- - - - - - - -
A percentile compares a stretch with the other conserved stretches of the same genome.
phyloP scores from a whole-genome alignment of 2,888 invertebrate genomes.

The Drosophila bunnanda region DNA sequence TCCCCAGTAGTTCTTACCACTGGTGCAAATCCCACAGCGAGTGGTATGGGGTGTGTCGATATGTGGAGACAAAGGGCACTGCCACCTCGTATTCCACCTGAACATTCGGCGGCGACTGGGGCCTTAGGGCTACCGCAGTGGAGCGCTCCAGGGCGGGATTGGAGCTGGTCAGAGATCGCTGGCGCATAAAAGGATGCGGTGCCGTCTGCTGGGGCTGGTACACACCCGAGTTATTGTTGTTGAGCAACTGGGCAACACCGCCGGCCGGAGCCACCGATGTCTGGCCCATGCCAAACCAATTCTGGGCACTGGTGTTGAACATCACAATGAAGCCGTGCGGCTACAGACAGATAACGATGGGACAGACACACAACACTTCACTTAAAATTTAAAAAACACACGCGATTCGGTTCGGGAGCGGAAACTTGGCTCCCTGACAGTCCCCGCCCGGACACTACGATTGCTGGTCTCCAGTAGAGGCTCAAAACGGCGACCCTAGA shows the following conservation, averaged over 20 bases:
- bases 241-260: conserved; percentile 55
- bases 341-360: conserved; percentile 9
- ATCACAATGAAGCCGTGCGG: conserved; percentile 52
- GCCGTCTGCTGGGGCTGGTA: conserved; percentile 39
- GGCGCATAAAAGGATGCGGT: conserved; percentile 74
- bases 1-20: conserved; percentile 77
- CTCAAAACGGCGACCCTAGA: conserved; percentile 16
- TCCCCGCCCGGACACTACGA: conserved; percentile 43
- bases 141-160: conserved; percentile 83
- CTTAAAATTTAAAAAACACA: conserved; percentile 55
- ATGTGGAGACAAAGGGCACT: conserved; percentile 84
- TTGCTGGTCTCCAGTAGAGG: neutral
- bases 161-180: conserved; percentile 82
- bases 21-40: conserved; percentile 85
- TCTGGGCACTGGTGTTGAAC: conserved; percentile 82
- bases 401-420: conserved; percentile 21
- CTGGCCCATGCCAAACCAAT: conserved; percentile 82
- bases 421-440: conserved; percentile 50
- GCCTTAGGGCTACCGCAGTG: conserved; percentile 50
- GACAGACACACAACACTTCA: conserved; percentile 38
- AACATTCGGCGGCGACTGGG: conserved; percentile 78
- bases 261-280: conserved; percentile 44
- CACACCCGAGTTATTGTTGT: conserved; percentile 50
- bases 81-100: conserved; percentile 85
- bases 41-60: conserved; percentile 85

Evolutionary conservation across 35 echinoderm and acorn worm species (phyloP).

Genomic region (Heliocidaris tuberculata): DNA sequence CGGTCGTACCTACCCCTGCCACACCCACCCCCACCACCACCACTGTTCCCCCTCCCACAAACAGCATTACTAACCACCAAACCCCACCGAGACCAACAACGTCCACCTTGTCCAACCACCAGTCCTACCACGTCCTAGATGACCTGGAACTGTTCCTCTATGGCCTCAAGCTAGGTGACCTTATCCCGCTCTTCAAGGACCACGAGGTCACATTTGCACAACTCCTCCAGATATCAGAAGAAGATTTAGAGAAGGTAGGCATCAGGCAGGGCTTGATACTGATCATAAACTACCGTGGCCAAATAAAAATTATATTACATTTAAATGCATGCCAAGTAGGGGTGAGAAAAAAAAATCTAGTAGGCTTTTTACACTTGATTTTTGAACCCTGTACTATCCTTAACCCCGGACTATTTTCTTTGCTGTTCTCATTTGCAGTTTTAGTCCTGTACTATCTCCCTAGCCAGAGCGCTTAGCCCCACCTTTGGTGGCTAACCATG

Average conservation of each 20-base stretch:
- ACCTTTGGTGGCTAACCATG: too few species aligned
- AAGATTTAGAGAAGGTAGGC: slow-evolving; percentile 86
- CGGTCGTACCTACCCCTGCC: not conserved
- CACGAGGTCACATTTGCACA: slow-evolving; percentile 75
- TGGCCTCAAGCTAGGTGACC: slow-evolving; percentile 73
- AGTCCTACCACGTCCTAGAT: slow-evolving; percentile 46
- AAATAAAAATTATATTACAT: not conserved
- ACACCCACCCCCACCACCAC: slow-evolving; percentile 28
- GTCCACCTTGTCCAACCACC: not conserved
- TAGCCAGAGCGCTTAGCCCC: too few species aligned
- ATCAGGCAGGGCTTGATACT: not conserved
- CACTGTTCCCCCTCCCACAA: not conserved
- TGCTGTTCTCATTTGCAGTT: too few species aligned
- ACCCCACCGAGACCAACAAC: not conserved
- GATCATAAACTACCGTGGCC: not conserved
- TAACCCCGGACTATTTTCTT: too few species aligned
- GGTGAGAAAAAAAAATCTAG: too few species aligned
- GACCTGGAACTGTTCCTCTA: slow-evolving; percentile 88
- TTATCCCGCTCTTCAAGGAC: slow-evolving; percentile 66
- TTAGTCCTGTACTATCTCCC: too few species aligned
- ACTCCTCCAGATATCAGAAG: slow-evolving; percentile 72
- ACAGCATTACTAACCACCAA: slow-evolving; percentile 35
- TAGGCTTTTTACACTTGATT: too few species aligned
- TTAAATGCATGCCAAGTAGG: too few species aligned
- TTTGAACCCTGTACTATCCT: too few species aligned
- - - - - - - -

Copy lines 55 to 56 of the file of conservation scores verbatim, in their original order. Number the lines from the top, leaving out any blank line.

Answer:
- TTAAATGCATGCCAAGTAGG: too few species aligned
- TTTGAACCCTGTACTATCCT: too few species aligned